“to be our customers’ favorite place and way to eat and drink”


“innovate every day to make the world a healthier place”

An organization’s mission should be aspirational including ideal objectives that may be somewhat impossible to achieve, similar to the meaning behind Mission: Impossible.  While an organization’s vision statement is the practical goalpost, the mission statement is attitude-setting for what the organization hopes to accomplish. One of the shortest mission statements comes from Berkshire Hathaway CEO and legendary investor Warren Buffett which simply says, “delight the customer”.  Although succinct, it’s indelibly impactful and sets the way of thinking for the entire organization.

While most organizations understand the criticality of a strategic plan, many struggle with the approach to develop the plan; even the thought. That’s why iSeek Solutions developed its strategic plan development workshop. The workshop is a multi-session effort facilitated by iSeek and attended by your organization’s selected team of stakeholders tasked with planning the strategic direction of your organization. iSeek guides participants through the sessions and facilitates a design thinking-like process to elicit the inputs required to establish the five key components of your strategic plan. Don’t wait to begin, renew or refresh your plan. Contact us at info@iseeksolutionsinc.com to start your strategic plan development journey.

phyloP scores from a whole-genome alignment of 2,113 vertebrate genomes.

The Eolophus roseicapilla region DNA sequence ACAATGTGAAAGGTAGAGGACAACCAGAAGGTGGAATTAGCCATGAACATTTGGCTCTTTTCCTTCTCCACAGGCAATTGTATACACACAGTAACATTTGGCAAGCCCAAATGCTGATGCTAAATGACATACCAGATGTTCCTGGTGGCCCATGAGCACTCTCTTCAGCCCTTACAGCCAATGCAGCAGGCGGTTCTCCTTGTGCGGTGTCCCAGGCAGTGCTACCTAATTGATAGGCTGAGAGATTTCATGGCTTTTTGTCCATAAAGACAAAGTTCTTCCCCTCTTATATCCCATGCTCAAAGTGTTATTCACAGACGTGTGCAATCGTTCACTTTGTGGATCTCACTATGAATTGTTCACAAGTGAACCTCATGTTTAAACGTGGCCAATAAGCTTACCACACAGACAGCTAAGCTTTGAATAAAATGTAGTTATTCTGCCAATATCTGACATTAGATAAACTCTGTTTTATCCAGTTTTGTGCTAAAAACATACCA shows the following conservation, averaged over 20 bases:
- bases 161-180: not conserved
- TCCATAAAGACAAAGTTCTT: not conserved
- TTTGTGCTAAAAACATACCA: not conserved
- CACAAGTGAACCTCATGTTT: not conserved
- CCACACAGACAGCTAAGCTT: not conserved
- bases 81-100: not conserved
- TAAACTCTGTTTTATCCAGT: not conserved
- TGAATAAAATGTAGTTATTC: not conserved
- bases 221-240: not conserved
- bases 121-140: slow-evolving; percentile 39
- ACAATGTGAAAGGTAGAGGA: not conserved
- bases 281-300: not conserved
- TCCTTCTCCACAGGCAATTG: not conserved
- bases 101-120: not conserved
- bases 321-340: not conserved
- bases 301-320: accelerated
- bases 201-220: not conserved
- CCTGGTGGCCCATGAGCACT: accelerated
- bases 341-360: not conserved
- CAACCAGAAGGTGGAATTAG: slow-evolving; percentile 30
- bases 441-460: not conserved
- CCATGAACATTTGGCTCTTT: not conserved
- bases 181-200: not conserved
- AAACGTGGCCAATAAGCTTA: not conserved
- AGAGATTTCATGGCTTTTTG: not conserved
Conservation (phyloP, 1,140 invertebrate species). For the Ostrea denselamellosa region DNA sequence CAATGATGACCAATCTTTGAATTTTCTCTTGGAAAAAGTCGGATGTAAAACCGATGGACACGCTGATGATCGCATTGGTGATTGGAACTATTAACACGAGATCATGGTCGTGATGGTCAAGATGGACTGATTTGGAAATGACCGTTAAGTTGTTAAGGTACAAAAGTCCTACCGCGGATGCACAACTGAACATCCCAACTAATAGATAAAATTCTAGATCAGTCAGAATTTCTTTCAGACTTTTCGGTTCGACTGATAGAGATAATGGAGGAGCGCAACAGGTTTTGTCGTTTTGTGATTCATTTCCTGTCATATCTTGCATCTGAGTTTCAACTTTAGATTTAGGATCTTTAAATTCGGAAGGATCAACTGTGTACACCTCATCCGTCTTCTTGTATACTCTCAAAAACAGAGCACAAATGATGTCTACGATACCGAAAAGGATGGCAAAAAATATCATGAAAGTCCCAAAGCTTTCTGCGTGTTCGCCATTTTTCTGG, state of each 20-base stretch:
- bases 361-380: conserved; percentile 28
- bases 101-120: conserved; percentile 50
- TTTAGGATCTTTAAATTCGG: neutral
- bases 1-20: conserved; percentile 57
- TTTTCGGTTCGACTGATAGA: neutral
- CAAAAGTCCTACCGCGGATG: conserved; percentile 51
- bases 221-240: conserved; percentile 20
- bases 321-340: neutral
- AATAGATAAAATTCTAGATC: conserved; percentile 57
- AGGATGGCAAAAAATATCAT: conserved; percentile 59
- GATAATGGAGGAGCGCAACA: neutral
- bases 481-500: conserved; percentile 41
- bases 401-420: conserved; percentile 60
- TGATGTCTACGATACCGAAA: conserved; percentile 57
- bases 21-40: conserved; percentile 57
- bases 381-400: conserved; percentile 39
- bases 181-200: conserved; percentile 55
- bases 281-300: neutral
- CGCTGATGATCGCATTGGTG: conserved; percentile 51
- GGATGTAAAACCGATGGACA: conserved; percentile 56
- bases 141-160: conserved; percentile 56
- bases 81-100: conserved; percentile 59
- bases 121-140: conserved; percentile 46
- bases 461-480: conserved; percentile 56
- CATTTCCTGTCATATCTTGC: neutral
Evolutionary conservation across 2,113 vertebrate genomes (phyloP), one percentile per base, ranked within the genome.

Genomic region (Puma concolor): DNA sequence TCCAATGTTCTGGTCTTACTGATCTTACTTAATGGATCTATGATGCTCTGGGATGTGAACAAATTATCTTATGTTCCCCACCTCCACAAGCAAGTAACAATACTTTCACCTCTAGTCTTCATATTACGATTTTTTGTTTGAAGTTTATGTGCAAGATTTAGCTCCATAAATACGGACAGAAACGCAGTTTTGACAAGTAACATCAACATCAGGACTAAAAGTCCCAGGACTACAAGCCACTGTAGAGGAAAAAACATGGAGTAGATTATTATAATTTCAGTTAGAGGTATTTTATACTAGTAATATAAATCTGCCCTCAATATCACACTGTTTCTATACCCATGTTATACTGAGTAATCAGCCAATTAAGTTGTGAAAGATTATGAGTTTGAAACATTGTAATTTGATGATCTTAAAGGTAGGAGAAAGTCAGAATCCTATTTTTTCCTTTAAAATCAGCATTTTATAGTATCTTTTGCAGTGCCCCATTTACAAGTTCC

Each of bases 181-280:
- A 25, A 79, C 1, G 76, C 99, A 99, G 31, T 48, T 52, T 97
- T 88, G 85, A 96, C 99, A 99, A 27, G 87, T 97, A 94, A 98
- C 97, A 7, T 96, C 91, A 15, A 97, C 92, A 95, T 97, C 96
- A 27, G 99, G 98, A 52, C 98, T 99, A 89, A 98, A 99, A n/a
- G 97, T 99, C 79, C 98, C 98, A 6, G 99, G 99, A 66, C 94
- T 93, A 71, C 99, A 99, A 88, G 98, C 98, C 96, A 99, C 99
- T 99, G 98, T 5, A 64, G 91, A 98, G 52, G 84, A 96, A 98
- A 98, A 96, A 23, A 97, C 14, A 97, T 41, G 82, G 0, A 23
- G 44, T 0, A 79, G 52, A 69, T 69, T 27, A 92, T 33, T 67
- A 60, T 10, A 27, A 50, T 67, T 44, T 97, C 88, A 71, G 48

Mastering The Music

In this world of PMOs, PMPs, PgMPs, PfMPs and more, we forget that there are quite a number of organizations that have never adopted a standardized project management methodology, never hired PMPs to run projects, never built a PMO or sought out a portfolio or program manager.  But, without a doubt, these same organizations are executing projects.  The question is, how successful are those projects in meeting their goals and producing the desired deliverables, and how could they improve their success rate?